by ,

It’s weird to read director Lance Oppenheim refer to his feature Some Kind of Heaven as “Spring Breakers meets Cocoon,” especially considering it really embodies neither.

Instead, it just comes off as a condescending statement about the subjects he’s documenting. I’m typically open to the separation of art and artist, but there’s something unsettling about a well-off South Florida kid making a documentary about The Villages, which has been called “Disney World for retirees” and casually ignoring that it is every conservative’s wet dream (70% of the area voted for Trump in 2016). Now, I’m not saying that a documentary necessarily has to engage with every facet of its subject, but the deliberate removal of any political discourse (or racial discourse, considering there’s only one single person of color featured in the film who quickly disappears after some opening statements) is a political statement of its very own (and a questionable one, at best). And despite featuring a man who lives in his car and a widow who explains that she can’t return to her hometown of Boston because her savings were spent moving and living in The Villages, the film barely engages with this idea of class inequality (both within Florida and even further within The Villages themselves), instead hyper-focusing on creating a deeply lonely portrait of people trying to exist within this space while aging. 

The film seems determined to create a pitiable portrait of this loneliness, which is incredibly frustrating and cringe-inducing. As one character deals with what is clearly dementia (masked by drug use and negligence),  was taken aback at just how often Oppenheim chose to lean into this man’s delusions by making them seem fantastic rather than tragic. The end of his journey is framed as something more upbeat than a life of casual complacency. And while there should be a certain level of distance between filmmaker and subject, I can’t help but find Oppenheim’s characterization of this man (and some of his other subjects) almost exploitative. This also ties into the inconsistency in style, which I believe the filmmaker prioritizes over substance. Throughout, Oppenheim is unable to decide which documentarian to emulate the most throughout. 

Comparisons to Errol Morris feel lazy; as a friend noted, Morris would have mocked these people and their politics, though I’d argue he would have chosen much better subjects to mock within this community than people who seem largely at odds with the community itself. There’s some Frederick Wiseman, some Ulrich Seidl, and some Albert and David Maysles mixed in. The fact that this is a clearly studied filmmaker working with an actual budget and creating something with production value, and the slightest sense of humor, ensures that it is often interesting to watch, but it doesn’t commit to having any point other than “this place/concept isn’t as magical as it seems”. In fact, that being its only real thesis results in it having the same amount of depth as something like Sean Baker’s god-awful The Florida Project, with some of the footage used in Some Kind of Heaven feeling as calculated and manipulative as a number of the beats in Baker’s film.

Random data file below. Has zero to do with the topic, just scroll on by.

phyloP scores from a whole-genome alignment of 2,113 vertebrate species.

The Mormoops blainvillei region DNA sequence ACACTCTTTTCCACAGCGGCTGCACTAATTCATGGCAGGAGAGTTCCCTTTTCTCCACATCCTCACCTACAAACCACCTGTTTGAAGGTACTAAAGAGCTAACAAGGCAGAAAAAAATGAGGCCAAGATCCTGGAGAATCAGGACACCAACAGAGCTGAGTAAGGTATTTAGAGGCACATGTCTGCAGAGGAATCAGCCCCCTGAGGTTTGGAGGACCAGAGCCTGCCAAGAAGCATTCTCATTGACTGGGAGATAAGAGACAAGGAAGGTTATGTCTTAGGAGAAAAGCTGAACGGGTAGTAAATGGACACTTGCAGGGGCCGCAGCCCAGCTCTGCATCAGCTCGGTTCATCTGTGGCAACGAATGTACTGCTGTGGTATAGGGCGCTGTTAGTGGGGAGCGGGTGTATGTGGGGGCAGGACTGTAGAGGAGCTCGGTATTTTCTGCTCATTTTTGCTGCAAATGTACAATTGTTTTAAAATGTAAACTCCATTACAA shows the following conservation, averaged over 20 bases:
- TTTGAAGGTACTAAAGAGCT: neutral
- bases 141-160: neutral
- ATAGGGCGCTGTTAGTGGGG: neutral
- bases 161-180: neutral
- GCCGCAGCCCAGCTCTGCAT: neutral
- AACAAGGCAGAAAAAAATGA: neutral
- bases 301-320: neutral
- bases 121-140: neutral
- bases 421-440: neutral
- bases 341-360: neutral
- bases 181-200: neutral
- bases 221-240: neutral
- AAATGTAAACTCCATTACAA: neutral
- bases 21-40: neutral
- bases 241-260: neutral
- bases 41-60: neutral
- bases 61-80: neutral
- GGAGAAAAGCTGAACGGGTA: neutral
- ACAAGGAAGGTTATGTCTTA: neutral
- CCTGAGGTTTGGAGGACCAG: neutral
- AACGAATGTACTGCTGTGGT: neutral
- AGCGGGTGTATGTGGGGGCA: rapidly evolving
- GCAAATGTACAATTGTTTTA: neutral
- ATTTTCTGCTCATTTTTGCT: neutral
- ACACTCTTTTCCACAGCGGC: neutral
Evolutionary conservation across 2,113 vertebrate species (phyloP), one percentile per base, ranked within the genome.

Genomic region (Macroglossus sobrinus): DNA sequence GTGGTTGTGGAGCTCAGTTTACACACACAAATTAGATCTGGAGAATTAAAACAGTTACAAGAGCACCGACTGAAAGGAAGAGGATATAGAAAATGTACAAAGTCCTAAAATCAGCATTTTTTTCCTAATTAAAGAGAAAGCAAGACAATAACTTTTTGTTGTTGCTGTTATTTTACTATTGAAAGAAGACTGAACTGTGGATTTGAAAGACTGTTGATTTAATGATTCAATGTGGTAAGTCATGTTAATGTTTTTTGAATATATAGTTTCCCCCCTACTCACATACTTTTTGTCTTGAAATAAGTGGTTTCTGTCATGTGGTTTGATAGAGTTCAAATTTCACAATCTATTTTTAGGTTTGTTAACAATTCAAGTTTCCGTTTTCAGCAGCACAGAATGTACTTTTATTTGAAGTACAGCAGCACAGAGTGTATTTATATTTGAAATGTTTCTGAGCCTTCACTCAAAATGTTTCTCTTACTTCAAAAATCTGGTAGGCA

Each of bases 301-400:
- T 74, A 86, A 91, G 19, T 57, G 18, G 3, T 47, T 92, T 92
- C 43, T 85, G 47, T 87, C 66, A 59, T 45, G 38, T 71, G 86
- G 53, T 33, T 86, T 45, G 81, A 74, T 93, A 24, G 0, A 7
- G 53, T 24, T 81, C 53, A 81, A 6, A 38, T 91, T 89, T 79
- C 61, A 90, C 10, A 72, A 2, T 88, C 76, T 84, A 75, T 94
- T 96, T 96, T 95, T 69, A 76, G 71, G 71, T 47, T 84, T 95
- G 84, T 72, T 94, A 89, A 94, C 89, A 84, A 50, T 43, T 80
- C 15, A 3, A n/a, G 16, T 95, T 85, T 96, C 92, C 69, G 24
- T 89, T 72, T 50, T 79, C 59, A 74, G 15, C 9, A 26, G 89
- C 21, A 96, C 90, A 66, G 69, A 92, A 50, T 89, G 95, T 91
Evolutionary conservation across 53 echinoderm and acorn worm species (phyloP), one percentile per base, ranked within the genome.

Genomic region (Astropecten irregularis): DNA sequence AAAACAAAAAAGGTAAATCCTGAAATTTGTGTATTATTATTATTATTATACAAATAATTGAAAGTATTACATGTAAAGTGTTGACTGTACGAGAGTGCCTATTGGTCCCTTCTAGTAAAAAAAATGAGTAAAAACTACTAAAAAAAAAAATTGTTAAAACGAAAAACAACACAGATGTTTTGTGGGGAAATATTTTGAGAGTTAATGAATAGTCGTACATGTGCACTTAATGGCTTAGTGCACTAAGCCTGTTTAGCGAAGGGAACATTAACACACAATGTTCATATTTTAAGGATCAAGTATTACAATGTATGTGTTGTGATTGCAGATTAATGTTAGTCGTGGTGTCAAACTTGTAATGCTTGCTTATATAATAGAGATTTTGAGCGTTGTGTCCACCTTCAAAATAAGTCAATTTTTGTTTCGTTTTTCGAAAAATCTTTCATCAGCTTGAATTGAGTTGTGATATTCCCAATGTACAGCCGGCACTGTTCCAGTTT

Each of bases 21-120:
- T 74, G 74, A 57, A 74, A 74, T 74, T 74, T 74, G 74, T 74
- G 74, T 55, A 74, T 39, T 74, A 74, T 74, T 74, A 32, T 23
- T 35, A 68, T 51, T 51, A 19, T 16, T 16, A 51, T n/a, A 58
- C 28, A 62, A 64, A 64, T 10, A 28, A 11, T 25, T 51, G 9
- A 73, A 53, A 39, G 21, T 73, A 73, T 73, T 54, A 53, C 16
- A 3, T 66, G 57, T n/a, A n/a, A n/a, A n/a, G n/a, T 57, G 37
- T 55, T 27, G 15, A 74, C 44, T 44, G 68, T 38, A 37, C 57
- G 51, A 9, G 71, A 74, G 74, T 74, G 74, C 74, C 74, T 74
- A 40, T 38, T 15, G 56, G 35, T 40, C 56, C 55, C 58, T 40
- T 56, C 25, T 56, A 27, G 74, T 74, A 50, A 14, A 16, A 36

Other, better filmmakers could have mined the Oppenheim’s subjects and their experiences and framed them as feeling marginalized within their own community in an interesting way, actually exploring their hesitance and frustration in a way that didn’t result in a gaze that feels more like a gawk. Wiseman, for one, would have done a much better job of exploring all facets of this community and how that ties into the myth of the American Dream extending to life after/during retirement. Some Kind of Heaven instead occasionally cuts to absurd scenes from what life at The Villages looks like for those who aren’t somewhat miserable there, only using these montages as brief contrast to the frustrations of its subjects.

Some Kind of Heaven initially left me thinking it was a unique portrait into the overwhelming loneliness that comes with aging, whether that involves feeling trapped in a relationship, being widowed, or expecting that freedom will keep you alive. As time passes, I realize it’s a shallow look at this, and ultimately an incredibly myopic glimpse into The Villages. Its subjects seems largely unrepresentative of what people in this community actually are, and maybe there’s something interesting in approaching this community like that, but I’m inclined to think there’s a mountain of wasted potential in how Oppenheim approached this locale. 

Directed by Lance Oppenheim; 81 minutes.